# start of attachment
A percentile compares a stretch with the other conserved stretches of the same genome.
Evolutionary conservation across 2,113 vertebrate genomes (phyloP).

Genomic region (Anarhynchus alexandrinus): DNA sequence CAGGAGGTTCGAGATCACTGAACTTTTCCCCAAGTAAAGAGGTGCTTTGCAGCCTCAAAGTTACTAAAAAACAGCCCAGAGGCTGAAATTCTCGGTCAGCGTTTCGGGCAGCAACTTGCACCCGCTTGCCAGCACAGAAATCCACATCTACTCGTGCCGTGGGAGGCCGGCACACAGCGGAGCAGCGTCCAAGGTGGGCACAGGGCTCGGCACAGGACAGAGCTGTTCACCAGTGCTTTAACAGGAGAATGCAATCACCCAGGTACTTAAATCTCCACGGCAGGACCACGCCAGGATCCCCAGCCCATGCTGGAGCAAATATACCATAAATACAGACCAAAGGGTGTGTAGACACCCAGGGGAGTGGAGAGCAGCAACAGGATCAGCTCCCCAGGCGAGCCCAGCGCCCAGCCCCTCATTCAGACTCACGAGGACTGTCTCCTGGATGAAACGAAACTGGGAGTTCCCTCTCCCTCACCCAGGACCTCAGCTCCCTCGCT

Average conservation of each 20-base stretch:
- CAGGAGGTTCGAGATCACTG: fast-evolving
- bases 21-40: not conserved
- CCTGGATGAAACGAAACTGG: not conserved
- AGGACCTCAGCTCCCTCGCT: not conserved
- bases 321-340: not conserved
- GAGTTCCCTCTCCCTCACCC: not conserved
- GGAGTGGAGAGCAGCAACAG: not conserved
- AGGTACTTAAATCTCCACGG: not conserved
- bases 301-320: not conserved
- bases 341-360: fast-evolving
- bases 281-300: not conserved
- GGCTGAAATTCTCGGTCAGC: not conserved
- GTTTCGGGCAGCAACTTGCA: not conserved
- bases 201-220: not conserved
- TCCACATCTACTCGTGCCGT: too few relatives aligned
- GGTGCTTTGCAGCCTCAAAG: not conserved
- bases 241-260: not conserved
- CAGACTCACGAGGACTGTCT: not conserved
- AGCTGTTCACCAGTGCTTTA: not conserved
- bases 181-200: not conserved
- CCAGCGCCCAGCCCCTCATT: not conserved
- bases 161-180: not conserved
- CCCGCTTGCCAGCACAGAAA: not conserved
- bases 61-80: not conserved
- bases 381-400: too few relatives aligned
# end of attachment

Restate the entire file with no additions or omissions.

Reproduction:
A percentile compares a stretch with the other conserved stretches of the same genome.
Evolutionary conservation across 2,113 vertebrate genomes (phyloP).

Genomic region (Anarhynchus alexandrinus): DNA sequence CAGGAGGTTCGAGATCACTGAACTTTTCCCCAAGTAAAGAGGTGCTTTGCAGCCTCAAAGTTACTAAAAAACAGCCCAGAGGCTGAAATTCTCGGTCAGCGTTTCGGGCAGCAACTTGCACCCGCTTGCCAGCACAGAAATCCACATCTACTCGTGCCGTGGGAGGCCGGCACACAGCGGAGCAGCGTCCAAGGTGGGCACAGGGCTCGGCACAGGACAGAGCTGTTCACCAGTGCTTTAACAGGAGAATGCAATCACCCAGGTACTTAAATCTCCACGGCAGGACCACGCCAGGATCCCCAGCCCATGCTGGAGCAAATATACCATAAATACAGACCAAAGGGTGTGTAGACACCCAGGGGAGTGGAGAGCAGCAACAGGATCAGCTCCCCAGGCGAGCCCAGCGCCCAGCCCCTCATTCAGACTCACGAGGACTGTCTCCTGGATGAAACGAAACTGGGAGTTCCCTCTCCCTCACCCAGGACCTCAGCTCCCTCGCT

Average conservation of each 20-base stretch:
- CAGGAGGTTCGAGATCACTG: fast-evolving
- bases 21-40: not conserved
- CCTGGATGAAACGAAACTGG: not conserved
- AGGACCTCAGCTCCCTCGCT: not conserved
- bases 321-340: not conserved
- GAGTTCCCTCTCCCTCACCC: not conserved
- GGAGTGGAGAGCAGCAACAG: not conserved
- AGGTACTTAAATCTCCACGG: not conserved
- bases 301-320: not conserved
- bases 341-360: fast-evolving
- bases 281-300: not conserved
- GGCTGAAATTCTCGGTCAGC: not conserved
- GTTTCGGGCAGCAACTTGCA: not conserved
- bases 201-220: not conserved
- TCCACATCTACTCGTGCCGT: too few relatives aligned
- GGTGCTTTGCAGCCTCAAAG: not conserved
- bases 241-260: not conserved
- CAGACTCACGAGGACTGTCT: not conserved
- AGCTGTTCACCAGTGCTTTA: not conserved
- bases 181-200: not conserved
- CCAGCGCCCAGCCCCTCATT: not conserved
- bases 161-180: not conserved
- CCCGCTTGCCAGCACAGAAA: not conserved
- bases 61-80: not conserved
- bases 381-400: too few relatives aligned